As book fairs and trade shows work to balance the interests of authors and publishers as well as readers, our story from Copenhagen has a couple of useful suggestions. For example, there’s a half-day stand rental for indie authors. And there’s a publicity partnership at play here, too: the fair’s director, Andreas Nordkild Poulsen, tells us, “We couldn’t reach as many people and potential visitors without the publishers helping us market it.”—Porter Anderson
By Marie Bilde | @MarieBilde
‘In Order To Stay Relevant’
This year’s Bogforum—the annual Danish book fair—drew more than 34,000 people to the halls of Bella Center in Copenhagen, breaking last year’s record of almost 30,000 visitors. There were 201 exhibitors at the weekend show, November 11 to 13, most of the exhibitors Danish publishers.
Publishing Perspectives met with the fair’s director, Andreas Nordkild Poulsen, who took on the position a little more than one year ago. The 2016 version of Bogforum is the first fair planned entirely under his direction.
Publishing Perspectives: What do you see as Bogforum’s primary mission?
Andreas Nordkild Poulsen: At the fair, you meet the literature. Immersion takes place at home, but at the fair, you can have a taste of it all. This is where readers meet authors—for the benefit and pleasure of both parties. It’s a public exhibition, and therefore we maintain a strong focus on readers and authors.
Bogforum facilitates this meetup: if we can make many such meetings happen, I consider the book fair a success.
PP: And what was new in the 2016 staging of Bogforum?
ANP: We introduced three new features this year: A dedicated self-publishing area; a children’s book fair; and special programming for schools.
The Danish self-publishing community has long asked for ways for indie authors to exhibit for a fair price and without the staggering amount of work that a full three-day book fair can be for an individual. At the same time, we’ve seen how writing courses have proliferated in these last years, so we know the interest is enormous. In our self-publishing area, authors and micro-publishers were able to rent a small stand for as short a time slot as half a day. The area also had a stage—sponsored by Danish online bookseller saxo.com—where writers could share tips and tricks and offer accounts of their own self-publishing adventures.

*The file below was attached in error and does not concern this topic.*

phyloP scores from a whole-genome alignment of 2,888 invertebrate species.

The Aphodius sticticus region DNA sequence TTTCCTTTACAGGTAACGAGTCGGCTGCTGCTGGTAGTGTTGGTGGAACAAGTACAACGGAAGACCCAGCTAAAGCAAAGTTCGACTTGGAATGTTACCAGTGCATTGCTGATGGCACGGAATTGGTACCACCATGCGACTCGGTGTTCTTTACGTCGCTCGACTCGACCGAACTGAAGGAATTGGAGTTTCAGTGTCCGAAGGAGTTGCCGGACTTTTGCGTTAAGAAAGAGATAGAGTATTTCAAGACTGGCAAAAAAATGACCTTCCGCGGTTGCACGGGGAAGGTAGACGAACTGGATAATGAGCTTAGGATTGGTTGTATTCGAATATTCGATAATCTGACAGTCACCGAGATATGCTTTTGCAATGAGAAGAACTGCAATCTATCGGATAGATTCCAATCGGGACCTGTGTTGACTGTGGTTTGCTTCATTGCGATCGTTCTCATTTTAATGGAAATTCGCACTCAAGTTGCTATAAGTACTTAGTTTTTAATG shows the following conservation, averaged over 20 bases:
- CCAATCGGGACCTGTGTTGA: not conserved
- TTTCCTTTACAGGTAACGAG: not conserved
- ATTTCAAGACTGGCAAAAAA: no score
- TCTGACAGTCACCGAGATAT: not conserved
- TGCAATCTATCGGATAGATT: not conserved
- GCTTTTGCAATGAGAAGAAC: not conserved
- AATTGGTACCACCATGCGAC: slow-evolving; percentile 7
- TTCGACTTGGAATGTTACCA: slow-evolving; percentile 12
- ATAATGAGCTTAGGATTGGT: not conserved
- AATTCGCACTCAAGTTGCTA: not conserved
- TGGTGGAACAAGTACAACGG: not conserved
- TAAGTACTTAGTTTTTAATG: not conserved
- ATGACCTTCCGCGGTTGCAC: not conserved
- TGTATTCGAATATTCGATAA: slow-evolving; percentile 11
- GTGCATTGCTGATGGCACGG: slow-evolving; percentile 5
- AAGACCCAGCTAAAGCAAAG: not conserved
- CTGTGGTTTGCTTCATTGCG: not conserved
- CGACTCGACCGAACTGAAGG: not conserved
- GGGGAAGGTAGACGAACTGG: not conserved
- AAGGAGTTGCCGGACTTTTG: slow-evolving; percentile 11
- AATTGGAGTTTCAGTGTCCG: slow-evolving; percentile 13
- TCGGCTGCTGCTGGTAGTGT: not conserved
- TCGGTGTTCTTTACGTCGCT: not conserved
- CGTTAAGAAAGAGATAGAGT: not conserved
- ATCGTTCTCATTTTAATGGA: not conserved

As for the children’s element, I’ve personally wanted to create more activities for children and their families, and this is the reason we offered a children’s book fair this year. It included stages and activities some of which weren’t directly book-related, but all of which revolved around the concept of “the good story.”
This initiative allowed us to give children’s books much better exposure, and at the same time, we attracted young parents who may not have come to the book fair otherwise.
“We’ve devoted one seat on the fair committee for a book blogger. So we get this group’s valuable input on our programming.”Andreas Nordkild Poulsen
PP: As with other media industries, the book industry is subject to considerable change these days. How does a book fair like Bogforum adapt to these changes in order to stay relevant to the audience and to the exhibitors?